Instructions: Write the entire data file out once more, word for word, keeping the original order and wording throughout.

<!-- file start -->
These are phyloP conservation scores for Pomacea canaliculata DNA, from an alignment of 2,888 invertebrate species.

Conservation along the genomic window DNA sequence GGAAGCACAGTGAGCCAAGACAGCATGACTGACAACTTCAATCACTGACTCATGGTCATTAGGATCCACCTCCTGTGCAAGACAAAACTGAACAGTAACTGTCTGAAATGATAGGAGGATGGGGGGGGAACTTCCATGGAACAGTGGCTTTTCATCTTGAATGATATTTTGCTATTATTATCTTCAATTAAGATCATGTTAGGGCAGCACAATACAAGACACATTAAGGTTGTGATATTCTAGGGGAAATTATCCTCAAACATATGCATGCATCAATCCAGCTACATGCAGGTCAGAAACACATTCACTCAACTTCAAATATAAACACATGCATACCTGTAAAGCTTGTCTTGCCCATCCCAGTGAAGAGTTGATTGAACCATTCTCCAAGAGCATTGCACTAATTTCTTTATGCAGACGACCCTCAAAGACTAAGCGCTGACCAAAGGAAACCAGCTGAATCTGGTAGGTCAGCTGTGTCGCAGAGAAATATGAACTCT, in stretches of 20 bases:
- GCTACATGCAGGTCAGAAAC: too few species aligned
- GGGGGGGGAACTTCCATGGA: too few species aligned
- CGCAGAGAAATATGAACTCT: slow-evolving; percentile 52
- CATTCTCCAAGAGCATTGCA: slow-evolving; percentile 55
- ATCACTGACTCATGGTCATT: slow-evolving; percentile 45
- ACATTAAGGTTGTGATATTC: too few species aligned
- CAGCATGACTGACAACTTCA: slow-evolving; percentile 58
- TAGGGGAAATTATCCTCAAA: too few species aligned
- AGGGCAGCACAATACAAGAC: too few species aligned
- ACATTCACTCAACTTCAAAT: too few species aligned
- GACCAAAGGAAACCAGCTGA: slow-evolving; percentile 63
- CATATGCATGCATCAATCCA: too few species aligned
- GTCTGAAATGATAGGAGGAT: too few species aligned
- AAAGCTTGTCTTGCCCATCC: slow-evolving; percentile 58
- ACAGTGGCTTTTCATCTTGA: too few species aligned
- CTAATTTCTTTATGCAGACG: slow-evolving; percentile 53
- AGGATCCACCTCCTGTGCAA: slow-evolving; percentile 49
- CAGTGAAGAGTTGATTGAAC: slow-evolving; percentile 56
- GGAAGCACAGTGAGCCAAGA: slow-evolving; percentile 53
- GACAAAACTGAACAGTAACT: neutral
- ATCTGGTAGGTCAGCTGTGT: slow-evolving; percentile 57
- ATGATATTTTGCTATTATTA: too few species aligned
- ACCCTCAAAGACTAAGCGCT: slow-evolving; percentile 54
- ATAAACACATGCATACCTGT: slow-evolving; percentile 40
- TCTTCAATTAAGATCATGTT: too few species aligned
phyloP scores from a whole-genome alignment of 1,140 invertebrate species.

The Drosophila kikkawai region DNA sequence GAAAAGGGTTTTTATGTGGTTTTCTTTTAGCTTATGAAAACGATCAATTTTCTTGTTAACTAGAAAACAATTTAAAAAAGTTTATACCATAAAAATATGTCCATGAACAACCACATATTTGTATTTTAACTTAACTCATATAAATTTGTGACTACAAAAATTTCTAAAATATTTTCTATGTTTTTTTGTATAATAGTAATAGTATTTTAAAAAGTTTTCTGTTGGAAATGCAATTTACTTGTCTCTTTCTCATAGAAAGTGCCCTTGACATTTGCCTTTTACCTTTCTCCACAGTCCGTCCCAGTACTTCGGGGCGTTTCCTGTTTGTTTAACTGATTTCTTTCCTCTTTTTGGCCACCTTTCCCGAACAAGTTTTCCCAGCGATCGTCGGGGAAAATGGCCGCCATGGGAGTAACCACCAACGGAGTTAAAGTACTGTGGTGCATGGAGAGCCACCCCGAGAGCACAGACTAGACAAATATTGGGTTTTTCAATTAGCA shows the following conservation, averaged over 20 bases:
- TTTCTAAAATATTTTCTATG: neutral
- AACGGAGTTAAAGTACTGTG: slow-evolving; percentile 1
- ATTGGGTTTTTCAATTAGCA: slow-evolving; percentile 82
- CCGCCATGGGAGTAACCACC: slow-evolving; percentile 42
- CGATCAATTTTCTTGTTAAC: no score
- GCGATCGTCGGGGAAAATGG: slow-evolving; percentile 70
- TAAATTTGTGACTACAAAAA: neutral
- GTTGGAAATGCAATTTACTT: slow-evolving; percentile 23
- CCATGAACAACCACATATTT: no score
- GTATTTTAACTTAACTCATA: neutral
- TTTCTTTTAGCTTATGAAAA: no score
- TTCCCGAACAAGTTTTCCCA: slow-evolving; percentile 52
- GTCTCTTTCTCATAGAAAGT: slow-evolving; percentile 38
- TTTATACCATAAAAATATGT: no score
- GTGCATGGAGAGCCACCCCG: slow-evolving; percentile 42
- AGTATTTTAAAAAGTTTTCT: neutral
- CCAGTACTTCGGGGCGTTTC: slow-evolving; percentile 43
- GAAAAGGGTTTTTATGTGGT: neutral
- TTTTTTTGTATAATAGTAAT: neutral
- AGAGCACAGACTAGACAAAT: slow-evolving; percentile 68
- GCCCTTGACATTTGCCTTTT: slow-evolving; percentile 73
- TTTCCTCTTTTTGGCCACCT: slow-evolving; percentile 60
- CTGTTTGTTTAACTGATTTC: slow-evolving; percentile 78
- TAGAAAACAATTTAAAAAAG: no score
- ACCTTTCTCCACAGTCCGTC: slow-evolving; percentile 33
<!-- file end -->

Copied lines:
These are phyloP conservation scores for Pomacea canaliculata DNA, from an alignment of 2,888 invertebrate species.

Conservation along the genomic window DNA sequence GGAAGCACAGTGAGCCAAGACAGCATGACTGACAACTTCAATCACTGACTCATGGTCATTAGGATCCACCTCCTGTGCAAGACAAAACTGAACAGTAACTGTCTGAAATGATAGGAGGATGGGGGGGGAACTTCCATGGAACAGTGGCTTTTCATCTTGAATGATATTTTGCTATTATTATCTTCAATTAAGATCATGTTAGGGCAGCACAATACAAGACACATTAAGGTTGTGATATTCTAGGGGAAATTATCCTCAAACATATGCATGCATCAATCCAGCTACATGCAGGTCAGAAACACATTCACTCAACTTCAAATATAAACACATGCATACCTGTAAAGCTTGTCTTGCCCATCCCAGTGAAGAGTTGATTGAACCATTCTCCAAGAGCATTGCACTAATTTCTTTATGCAGACGACCCTCAAAGACTAAGCGCTGACCAAAGGAAACCAGCTGAATCTGGTAGGTCAGCTGTGTCGCAGAGAAATATGAACTCT, in stretches of 20 bases:
- GCTACATGCAGGTCAGAAAC: too few species aligned
- GGGGGGGGAACTTCCATGGA: too few species aligned
- CGCAGAGAAATATGAACTCT: slow-evolving; percentile 52
- CATTCTCCAAGAGCATTGCA: slow-evolving; percentile 55
- ATCACTGACTCATGGTCATT: slow-evolving; percentile 45
- ACATTAAGGTTGTGATATTC: too few species aligned
- CAGCATGACTGACAACTTCA: slow-evolving; percentile 58
- TAGGGGAAATTATCCTCAAA: too few species aligned
- AGGGCAGCACAATACAAGAC: too few species aligned
- ACATTCACTCAACTTCAAAT: too few species aligned
- GACCAAAGGAAACCAGCTGA: slow-evolving; percentile 63
- CATATGCATGCATCAATCCA: too few species aligned
- GTCTGAAATGATAGGAGGAT: too few species aligned
- AAAGCTTGTCTTGCCCATCC: slow-evolving; percentile 58
- ACAGTGGCTTTTCATCTTGA: too few species aligned
- CTAATTTCTTTATGCAGACG: slow-evolving; percentile 53
- AGGATCCACCTCCTGTGCAA: slow-evolving; percentile 49
- CAGTGAAGAGTTGATTGAAC: slow-evolving; percentile 56
- GGAAGCACAGTGAGCCAAGA: slow-evolving; percentile 53
- GACAAAACTGAACAGTAACT: neutral
- ATCTGGTAGGTCAGCTGTGT: slow-evolving; percentile 57
- ATGATATTTTGCTATTATTA: too few species aligned
- ACCCTCAAAGACTAAGCGCT: slow-evolving; percentile 54
- ATAAACACATGCATACCTGT: slow-evolving; percentile 40
- TCTTCAATTAAGATCATGTT: too few species aligned
phyloP scores from a whole-genome alignment of 1,140 invertebrate species.

The Drosophila kikkawai region DNA sequence GAAAAGGGTTTTTATGTGGTTTTCTTTTAGCTTATGAAAACGATCAATTTTCTTGTTAACTAGAAAACAATTTAAAAAAGTTTATACCATAAAAATATGTCCATGAACAACCACATATTTGTATTTTAACTTAACTCATATAAATTTGTGACTACAAAAATTTCTAAAATATTTTCTATGTTTTTTTGTATAATAGTAATAGTATTTTAAAAAGTTTTCTGTTGGAAATGCAATTTACTTGTCTCTTTCTCATAGAAAGTGCCCTTGACATTTGCCTTTTACCTTTCTCCACAGTCCGTCCCAGTACTTCGGGGCGTTTCCTGTTTGTTTAACTGATTTCTTTCCTCTTTTTGGCCACCTTTCCCGAACAAGTTTTCCCAGCGATCGTCGGGGAAAATGGCCGCCATGGGAGTAACCACCAACGGAGTTAAAGTACTGTGGTGCATGGAGAGCCACCCCGAGAGCACAGACTAGACAAATATTGGGTTTTTCAATTAGCA shows the following conservation, averaged over 20 bases:
- TTTCTAAAATATTTTCTATG: neutral
- AACGGAGTTAAAGTACTGTG: slow-evolving; percentile 1
- ATTGGGTTTTTCAATTAGCA: slow-evolving; percentile 82
- CCGCCATGGGAGTAACCACC: slow-evolving; percentile 42
- CGATCAATTTTCTTGTTAAC: no score
- GCGATCGTCGGGGAAAATGG: slow-evolving; percentile 70
- TAAATTTGTGACTACAAAAA: neutral
- GTTGGAAATGCAATTTACTT: slow-evolving; percentile 23
- CCATGAACAACCACATATTT: no score
- GTATTTTAACTTAACTCATA: neutral
- TTTCTTTTAGCTTATGAAAA: no score
- TTCCCGAACAAGTTTTCCCA: slow-evolving; percentile 52
- GTCTCTTTCTCATAGAAAGT: slow-evolving; percentile 38
- TTTATACCATAAAAATATGT: no score
- GTGCATGGAGAGCCACCCCG: slow-evolving; percentile 42
- AGTATTTTAAAAAGTTTTCT: neutral
- CCAGTACTTCGGGGCGTTTC: slow-evolving; percentile 43
- GAAAAGGGTTTTTATGTGGT: neutral
- TTTTTTTGTATAATAGTAAT: neutral
- AGAGCACAGACTAGACAAAT: slow-evolving; percentile 68
- GCCCTTGACATTTGCCTTTT: slow-evolving; percentile 73
- TTTCCTCTTTTTGGCCACCT: slow-evolving; percentile 60
- CTGTTTGTTTAACTGATTTC: slow-evolving; percentile 78
- TAGAAAACAATTTAAAAAAG: no score
- ACCTTTCTCCACAGTCCGTC: slow-evolving; percentile 33